Wednesday, May 16, 2012

Kingdom - 6a

There was a metaphor used several years ago to describe what it meant to become a Christian. The metaphor said that “self was on the throne of your heart.”

“Heart” refers to the core of a person’s being. People care designed to have all life, direction, action and motivation flow from the core outward.

“Throne” obviously refers to what rules. Hearts can be ruled. Something can sit in a heart and generate impulses the flow into motivations, into actions and into life. The question them becomes what is ruling?

The metaphor begins with “self” in the ruling position. A “self” that has only one point of view, and a faulty set of motivations that create wrong actions. Motivations and actions that break God’s law. Motivations and actions  that cause us to work against God, as he seeks to bring everything into his kingdom. God works to redeem people, institutions and artifacts. (In this case, I am using “artifact” to mean anything man invents and uses in this life. “Artifact” can be a hammer, a car, or  the internet in this definition.) In living our lives with self on the throne, we live to thwart God’s redemption.

The solution, according to this metaphor, is to put God on the “throne of the heart.” God rules, instead of self. Man learns God’s point of view. Man’s motivations and actions become God’s motivations and actions. Man goes on to fulfill the design of God.

As a way to express man’s need to somehow be restored to his original design and allegiance, the metaphor fulfills its function. The prime malfunction in creation is a break in relationship between God and man. A person’s decision to go back to living in relationship with God, to establishing God as his first allegiance is the foremost way to restore and repair the malfunction. (Foremost in priority and effect.)

There is a temptation to equate the foremost way with the only way. There is a temptation to assume that when a person chooses God as his first allegiance and establishes a new relationship with him that God takes up residence on the throne of the person’s heart, waves a magic wand and the storms the person experiences immediately calm. Unfortunately, this is not true. If the person has been mishandling his finances, he will continue experience financial chaos. If the person’s friends and acquaintances all hate him, because he has been acting like a jerk, they will still hate him.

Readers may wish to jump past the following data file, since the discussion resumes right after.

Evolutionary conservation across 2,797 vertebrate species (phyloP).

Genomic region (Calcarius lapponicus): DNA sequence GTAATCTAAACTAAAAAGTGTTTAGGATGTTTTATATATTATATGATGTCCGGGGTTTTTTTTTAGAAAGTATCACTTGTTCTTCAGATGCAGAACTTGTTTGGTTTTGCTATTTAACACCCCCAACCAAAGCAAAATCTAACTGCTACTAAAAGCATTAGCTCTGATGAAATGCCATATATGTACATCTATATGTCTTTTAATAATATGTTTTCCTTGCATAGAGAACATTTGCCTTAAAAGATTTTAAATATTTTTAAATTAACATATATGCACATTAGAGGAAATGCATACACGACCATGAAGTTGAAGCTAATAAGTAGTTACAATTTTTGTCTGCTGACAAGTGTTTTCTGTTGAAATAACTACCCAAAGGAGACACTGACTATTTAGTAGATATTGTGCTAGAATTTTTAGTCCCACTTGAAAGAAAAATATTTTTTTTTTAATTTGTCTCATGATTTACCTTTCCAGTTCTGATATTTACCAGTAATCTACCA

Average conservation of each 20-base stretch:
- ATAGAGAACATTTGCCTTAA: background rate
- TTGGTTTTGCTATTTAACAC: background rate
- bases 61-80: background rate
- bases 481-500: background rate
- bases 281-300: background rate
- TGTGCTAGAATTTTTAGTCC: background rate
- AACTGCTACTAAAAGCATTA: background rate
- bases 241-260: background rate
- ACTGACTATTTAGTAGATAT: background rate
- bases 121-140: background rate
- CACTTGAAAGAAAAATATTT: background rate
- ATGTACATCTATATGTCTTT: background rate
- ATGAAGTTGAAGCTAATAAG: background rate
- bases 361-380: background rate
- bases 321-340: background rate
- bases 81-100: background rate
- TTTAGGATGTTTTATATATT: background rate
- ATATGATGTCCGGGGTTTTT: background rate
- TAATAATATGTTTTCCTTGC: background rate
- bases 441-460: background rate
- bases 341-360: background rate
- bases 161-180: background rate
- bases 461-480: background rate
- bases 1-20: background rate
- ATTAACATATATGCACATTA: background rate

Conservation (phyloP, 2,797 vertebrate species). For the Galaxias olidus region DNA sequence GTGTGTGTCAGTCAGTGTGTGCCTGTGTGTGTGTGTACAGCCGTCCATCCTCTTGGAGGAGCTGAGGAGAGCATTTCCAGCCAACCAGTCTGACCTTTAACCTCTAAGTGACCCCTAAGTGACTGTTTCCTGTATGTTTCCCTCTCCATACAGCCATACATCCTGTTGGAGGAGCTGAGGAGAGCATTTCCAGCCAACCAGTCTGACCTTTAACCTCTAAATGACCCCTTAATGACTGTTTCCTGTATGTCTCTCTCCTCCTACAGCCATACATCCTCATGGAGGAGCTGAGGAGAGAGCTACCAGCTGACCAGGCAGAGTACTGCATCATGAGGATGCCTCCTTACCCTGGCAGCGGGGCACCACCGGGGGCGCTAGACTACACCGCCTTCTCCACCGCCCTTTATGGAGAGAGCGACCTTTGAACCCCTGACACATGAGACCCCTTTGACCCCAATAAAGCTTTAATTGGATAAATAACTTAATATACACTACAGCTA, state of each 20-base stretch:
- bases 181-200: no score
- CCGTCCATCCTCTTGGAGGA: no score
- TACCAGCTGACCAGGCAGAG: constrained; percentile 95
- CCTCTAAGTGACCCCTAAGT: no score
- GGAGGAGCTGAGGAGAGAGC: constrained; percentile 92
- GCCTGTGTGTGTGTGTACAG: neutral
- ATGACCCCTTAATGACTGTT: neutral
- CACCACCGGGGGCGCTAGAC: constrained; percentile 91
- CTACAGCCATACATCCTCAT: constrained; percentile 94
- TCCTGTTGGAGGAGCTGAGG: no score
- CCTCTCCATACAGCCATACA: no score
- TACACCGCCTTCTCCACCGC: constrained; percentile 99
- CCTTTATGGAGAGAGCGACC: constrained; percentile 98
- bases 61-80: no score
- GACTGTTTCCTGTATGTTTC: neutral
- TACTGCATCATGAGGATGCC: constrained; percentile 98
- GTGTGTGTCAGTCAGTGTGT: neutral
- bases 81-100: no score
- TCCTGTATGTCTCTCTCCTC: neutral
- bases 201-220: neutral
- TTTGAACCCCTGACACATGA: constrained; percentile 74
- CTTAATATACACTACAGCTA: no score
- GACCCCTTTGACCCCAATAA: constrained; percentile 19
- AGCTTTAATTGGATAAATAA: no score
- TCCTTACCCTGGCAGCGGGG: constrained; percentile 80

Coming to Jesus is not a silver bullet for all the ills of the world. If the change of allegiance is real, the Spirit of God does reality connect differently with the person. The core of the person’s inner being changes, and life will seep out differently. In some cases, even radically different. Motivations and actions will be different. He will be wiser with his money. He won’t act like a jerk.

Monday, May 14, 2012

Kingdom - 6

Jesus told two slightly different, slightly shorter, long similes, but they made the identical comparison. Each described a man who found something extremely valuable. He recognized how valuable it was, so he sold all his possessions to be able to purchase it.

Here is a person who found something of such value, that giving everything to get it, puts him in a much better position. What is there in life that would make a person want to go “all in”?

To gain citizenship in the kingdom, we really do not lose any physical possession. We have as much, or as little, as we did before. But our right of possession changes. We recognize that anything we have has no value compared with our relationship with the King and our citizenship in his kingdom. All we have is put under his rule. And it is not difficult to do so.